The chart below shows housing supply increased from 4.2 month to 4.3 months which is the highest reading since June. It’s still very low though. We need to see the 3 month average get above 5.5 to start worrying. It’s at 4.03 months right now.

Staples Are Relatively Cheap

We are seeing a lot of speculation in the market. No one wants to hear about staples which is why they are so cheap. Plus, many staples sold off early this year when rates were rising. Staples don’t like rising inflation because that means rising costs. As you can see from the chart below, 65% of stocks in the index are more expensive than staples. That peaked at 66% after the financial crisis and 69% during the dot com bubble. In all likelihood the expensive stocks will fall more than the staples rally when sentiment turns. However, in a stock market crash, losing only a few percentage points (or even making money) sounds nice.

2021 Welcome To Tail Risk

You thought 2020 was a crazy year with the pandemic, stock market crash, extreme rally in stocks, and bubble in tech stocks? 2021 looks like last year on steroids. This is reintroducing us to tail risk. Fat tails are the concept that extreme market movements have a higher probability than they would in a normally distributed curve (because of human nature). Essentially, 1 in 100 year events in markets happen regularly.

The bonanza is being led by retail and momentum traders. The narrative is that traders have the possibility of making a lifetime’s worth of gains in a few weeks (don’t try this at home). For example, at one point on cryptocurrency rose over 800% in a week. It takes over 10 years for a good stock to make that amount. The chart above shows the tail risk in action. As you can see, the total call option volumes for stocks and indices have gone vertical. This is creating systemic risk. It’s not just retail traders. They are the scapegoats for extreme speculation. It’s possible that money managers are chasing what retail traders do which is a reversal of normalcy. Of course, nothing about this market is normal. It’s very likely to end in a ton of volatility. These returns aren’t sustainable.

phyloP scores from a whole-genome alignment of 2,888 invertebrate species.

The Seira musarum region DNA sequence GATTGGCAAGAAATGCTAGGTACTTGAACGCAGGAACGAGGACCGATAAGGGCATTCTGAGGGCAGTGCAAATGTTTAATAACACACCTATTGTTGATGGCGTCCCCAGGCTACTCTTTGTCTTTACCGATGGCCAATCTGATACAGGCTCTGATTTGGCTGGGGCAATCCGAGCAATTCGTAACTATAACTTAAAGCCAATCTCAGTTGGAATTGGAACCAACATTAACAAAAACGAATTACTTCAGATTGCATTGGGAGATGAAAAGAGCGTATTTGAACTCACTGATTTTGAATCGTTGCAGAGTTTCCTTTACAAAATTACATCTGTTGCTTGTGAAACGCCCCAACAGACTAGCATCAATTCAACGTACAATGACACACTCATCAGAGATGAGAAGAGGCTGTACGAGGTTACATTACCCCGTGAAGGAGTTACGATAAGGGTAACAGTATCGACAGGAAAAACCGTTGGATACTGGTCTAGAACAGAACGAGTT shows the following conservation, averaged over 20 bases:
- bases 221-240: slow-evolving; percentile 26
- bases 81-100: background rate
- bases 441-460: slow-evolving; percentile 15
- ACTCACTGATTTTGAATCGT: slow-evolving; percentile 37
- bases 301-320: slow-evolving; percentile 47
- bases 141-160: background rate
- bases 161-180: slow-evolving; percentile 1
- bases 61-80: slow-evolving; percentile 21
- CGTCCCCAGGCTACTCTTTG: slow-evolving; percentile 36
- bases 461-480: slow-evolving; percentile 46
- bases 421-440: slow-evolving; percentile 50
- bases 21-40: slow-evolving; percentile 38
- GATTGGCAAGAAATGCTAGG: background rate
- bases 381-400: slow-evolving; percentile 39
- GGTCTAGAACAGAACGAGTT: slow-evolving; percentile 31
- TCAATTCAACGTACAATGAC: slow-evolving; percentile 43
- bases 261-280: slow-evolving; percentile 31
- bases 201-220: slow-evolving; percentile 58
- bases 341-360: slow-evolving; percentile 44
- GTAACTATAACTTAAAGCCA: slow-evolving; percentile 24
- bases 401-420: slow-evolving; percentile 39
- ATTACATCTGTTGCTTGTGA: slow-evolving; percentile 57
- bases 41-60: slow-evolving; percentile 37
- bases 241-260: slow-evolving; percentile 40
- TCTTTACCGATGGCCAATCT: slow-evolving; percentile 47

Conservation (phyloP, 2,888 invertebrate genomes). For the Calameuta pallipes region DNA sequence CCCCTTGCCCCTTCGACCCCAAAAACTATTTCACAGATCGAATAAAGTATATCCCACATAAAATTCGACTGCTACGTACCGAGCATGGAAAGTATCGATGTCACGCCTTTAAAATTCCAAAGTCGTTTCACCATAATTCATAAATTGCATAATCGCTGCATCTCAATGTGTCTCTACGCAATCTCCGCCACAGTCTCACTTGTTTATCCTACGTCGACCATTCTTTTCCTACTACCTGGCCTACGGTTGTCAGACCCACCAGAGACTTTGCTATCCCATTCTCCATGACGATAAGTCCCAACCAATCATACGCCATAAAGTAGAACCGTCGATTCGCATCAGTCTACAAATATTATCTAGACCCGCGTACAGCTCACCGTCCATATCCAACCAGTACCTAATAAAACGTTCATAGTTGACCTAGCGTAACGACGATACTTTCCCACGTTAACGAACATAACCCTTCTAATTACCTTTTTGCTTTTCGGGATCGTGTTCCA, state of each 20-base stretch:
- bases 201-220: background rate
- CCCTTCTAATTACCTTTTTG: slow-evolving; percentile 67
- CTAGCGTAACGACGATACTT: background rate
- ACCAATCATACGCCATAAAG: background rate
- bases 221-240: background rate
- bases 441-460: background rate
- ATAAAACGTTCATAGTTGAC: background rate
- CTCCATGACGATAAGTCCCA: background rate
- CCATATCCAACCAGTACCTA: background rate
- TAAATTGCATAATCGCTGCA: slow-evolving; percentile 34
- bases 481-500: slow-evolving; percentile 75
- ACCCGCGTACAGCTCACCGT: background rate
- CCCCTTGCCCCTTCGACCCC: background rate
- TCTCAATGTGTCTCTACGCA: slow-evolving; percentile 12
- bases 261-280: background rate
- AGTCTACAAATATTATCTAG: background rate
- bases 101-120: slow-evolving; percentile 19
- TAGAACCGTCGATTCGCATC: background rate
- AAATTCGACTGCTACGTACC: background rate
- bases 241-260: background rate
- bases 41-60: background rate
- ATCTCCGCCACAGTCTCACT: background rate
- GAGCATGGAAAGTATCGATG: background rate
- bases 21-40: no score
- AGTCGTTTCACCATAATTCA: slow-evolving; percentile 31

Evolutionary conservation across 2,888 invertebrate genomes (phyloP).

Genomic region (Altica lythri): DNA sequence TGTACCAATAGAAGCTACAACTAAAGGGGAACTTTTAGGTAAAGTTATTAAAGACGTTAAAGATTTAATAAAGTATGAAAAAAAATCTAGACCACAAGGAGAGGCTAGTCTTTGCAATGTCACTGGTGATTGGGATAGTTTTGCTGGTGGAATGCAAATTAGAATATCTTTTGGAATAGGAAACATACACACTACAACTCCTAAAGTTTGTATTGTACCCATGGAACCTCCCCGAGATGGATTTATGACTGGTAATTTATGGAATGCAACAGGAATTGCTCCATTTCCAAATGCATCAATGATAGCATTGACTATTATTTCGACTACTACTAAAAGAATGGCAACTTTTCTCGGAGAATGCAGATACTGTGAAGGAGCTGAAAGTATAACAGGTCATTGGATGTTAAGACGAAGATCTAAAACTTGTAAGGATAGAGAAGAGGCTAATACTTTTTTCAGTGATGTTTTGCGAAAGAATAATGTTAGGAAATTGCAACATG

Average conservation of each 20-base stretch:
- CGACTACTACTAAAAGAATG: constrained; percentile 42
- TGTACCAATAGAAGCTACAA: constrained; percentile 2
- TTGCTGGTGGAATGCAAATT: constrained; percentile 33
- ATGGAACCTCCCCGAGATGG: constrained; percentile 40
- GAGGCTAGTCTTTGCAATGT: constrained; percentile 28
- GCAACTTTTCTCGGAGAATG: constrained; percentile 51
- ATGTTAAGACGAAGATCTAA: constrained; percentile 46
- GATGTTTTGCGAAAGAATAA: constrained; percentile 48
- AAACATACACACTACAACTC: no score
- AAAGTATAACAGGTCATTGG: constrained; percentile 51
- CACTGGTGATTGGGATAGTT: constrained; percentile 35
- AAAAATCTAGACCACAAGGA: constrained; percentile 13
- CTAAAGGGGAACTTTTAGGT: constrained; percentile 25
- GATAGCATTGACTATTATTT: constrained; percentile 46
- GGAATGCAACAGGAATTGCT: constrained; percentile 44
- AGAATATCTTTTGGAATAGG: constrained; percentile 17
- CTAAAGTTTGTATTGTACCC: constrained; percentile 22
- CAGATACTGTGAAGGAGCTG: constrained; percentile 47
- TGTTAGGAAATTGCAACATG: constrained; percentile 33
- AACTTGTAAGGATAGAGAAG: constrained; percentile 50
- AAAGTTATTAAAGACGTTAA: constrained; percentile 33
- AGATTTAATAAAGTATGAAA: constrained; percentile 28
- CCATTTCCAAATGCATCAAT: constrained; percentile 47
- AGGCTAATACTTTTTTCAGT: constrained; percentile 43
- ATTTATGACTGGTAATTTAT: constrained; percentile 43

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Jobless claims fell again. We aren’t willing to say the slowdown is over, but it’s always good to see the data improve because it means when the economy accelerates in Q2, it will increase off of a higher base. More people are spending their stimulus checks than last time. The top 40% made up all the savings since the pandemic started. Staples are cheaper than most of the market. That’s because most stocks are expensive. 2021 is the year of tail risk. That’s the only way to describe the chart we showed on options trading. Options are weapons of mass financial destruction. The end of this speculation won’t be pretty.